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Durbar Square, Kathmandu, Nepal

As a traveler, Nepal was hard for me. I struggled with confronting poverty in Kathmandu, a region still recovering from the earthquake that killed thousands of people in 2015.  I didn’t know what to do with my own economic, white, and American privilege in Bhaktapur. I got sick in Pokhara and was grappling with grief.

There were many bright spots, of course, including hospitable hotel owners who shared their stories and their vodka with me, fellow travelers who wandered the city streets with me talking about feminist theory, and raucous street performers that enlivened squares during the holidays.

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Colorful rangoli decorated home and business entrances during Tihar, the Festival of Lights — Boudhha, Kathmandu, Nepal

I hold all of these impressions in my hands at the same time, but when I look back on photos of my month there, I can’t help but be awed. I knew even while I was taking those pictures that I wouldn’t appreciate the beautiful complexity of the place until long after I’d left. Continue reading “Eyeing the Divine: Photos from Nepal”

An Epic Reading List for the #Resistance

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After Trump was elected last fall, I put out a call to my friends on Facebook to help me create a reading list for educating and empowering myself. Specifically, I asked for recommendations of fiction, non-fiction, and poetry that would help me work toward justice and equality–with a focus on racial justice, immigration, disability rights, economic justice, and/or anything regarding feminisms, collaboration/coalitions, organizing, LGBTQ stuff, etc.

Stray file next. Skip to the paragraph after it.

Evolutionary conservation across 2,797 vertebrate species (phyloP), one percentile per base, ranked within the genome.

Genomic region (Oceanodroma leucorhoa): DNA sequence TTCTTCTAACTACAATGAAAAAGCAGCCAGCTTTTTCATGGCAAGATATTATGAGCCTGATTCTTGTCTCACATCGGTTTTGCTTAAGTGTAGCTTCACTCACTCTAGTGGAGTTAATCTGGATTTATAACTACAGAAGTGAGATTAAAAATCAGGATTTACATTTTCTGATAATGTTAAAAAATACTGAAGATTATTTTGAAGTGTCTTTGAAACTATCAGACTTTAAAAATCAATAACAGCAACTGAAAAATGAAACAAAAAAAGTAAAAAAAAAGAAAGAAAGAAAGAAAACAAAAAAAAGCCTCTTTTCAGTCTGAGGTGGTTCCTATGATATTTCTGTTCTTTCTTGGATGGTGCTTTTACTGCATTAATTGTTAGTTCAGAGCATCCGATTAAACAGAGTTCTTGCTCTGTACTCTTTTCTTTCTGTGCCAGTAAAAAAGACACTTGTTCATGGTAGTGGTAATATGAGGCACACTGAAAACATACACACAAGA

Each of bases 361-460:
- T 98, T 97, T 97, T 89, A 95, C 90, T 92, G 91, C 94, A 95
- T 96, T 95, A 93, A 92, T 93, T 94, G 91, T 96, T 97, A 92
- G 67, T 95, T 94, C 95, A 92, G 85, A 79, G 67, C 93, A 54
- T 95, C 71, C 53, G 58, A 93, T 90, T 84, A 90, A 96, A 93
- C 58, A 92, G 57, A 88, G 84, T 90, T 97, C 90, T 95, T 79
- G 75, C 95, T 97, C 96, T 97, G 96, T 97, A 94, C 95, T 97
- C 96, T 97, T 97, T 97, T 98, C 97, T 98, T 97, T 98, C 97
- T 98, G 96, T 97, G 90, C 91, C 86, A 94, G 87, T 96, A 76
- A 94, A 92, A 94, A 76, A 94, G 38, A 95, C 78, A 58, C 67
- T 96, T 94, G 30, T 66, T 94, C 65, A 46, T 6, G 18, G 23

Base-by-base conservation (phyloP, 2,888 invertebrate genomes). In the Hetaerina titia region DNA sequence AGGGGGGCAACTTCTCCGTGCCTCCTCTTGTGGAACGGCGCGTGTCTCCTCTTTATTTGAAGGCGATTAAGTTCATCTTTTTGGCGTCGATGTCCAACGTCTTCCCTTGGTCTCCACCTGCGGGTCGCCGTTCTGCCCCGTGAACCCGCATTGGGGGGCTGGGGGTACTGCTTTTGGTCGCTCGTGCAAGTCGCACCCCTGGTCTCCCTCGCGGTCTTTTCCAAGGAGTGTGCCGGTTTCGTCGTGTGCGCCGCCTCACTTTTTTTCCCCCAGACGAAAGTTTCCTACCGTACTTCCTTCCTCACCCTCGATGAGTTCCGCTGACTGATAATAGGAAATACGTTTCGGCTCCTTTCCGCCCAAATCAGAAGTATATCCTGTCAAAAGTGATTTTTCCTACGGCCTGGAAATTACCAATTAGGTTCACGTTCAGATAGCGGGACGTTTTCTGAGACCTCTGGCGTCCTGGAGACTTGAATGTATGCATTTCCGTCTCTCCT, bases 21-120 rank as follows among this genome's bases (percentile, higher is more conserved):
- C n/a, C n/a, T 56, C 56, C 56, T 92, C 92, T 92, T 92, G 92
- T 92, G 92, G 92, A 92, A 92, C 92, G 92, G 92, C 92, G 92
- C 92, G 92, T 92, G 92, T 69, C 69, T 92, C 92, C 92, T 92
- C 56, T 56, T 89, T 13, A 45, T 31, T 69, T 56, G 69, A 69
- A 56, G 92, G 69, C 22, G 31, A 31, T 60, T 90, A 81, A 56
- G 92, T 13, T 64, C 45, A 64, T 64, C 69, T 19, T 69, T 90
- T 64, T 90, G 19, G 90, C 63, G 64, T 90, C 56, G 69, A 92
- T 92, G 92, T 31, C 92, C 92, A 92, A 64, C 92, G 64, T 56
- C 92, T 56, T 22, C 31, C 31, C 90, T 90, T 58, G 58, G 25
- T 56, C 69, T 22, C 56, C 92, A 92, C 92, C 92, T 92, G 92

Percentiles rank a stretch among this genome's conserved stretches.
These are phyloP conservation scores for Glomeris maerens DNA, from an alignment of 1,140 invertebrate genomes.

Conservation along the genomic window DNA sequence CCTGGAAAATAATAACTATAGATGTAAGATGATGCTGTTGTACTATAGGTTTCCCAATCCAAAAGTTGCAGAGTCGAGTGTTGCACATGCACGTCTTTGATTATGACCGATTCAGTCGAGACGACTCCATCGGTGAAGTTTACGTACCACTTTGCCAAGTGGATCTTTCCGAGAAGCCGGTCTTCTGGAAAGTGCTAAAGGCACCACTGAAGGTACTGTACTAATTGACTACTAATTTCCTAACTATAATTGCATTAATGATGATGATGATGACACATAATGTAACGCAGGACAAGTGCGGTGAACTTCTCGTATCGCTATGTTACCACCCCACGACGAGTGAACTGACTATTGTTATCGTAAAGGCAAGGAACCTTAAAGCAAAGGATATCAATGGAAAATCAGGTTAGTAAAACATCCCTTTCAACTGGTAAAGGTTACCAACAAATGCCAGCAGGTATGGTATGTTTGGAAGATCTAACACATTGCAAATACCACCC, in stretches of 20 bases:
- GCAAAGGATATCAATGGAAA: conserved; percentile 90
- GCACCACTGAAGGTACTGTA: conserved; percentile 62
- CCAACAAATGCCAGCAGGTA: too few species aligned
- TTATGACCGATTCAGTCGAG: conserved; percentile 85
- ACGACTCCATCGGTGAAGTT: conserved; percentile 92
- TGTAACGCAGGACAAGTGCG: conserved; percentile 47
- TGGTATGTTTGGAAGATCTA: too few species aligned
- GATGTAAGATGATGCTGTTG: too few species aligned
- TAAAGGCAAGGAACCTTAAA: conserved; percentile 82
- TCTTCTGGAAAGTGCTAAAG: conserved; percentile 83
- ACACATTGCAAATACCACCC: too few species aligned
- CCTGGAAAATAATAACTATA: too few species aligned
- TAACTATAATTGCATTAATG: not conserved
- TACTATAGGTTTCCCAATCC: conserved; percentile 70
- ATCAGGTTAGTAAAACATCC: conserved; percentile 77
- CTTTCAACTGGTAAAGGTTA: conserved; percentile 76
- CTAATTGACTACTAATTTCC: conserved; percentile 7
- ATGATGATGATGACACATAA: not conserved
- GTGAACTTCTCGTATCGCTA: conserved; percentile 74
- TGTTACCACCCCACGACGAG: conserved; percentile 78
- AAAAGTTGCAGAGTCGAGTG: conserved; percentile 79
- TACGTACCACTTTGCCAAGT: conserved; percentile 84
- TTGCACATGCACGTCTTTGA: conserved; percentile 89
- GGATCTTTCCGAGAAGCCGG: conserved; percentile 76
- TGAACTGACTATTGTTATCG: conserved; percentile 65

What I got was better than I could’ve ever imagined. The comment thread grew and grew, with book recommendations ranging from racial justice to feminist/womanist theology to socially critical poetry.

So, without further adieu, please find below the (only slightly curated) recommendations from my awesome friends. Hope you find something here that moves and inspires you! Continue reading “An Epic Reading List for the #Resistance”

A Grief Remembered

“After the first death, there is no other.” –Dylan Thomas

It was Pokhara that broke me.

I was overwhelmed by Kathmandu and struggled to process my experiences in Bhaktapur. So, after I applied for a meditation course in Lumbini and they told me they were full, I hopped on a bus last November and headed to Pokhara, a small city on a big lake nestled in the foothills of the Himalayas.

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I found a little place tucked onto a hillside and near Phewa Lake. I finally had a kitchen. There was a hammock. The view was phenomenal. I was going to be there for two weeks, alone except for a couple evenings sharing drinks with my Airbnb host and a visit from a friend I met in Kathmandu.

Phewa Lake 1

It was just what I needed, I thought, after all the hustle and bustle of India and a frenetic week in Kathmandu. In the first few days, I congratulated myself on finding the best and most beautiful place to write. Because that’s what I was there to do.

Phewa Lake 2

It was about the fourth day that I faltered.

“What am I doing here?” I asked myself. “I’m writing blog posts, but why can’t I write fiction? I’m journaling each morning, but why do I still feel so heavy?”

I don’t know what it was, but it was then that I dug up a shard of memory: Paul. Continue reading “A Grief Remembered”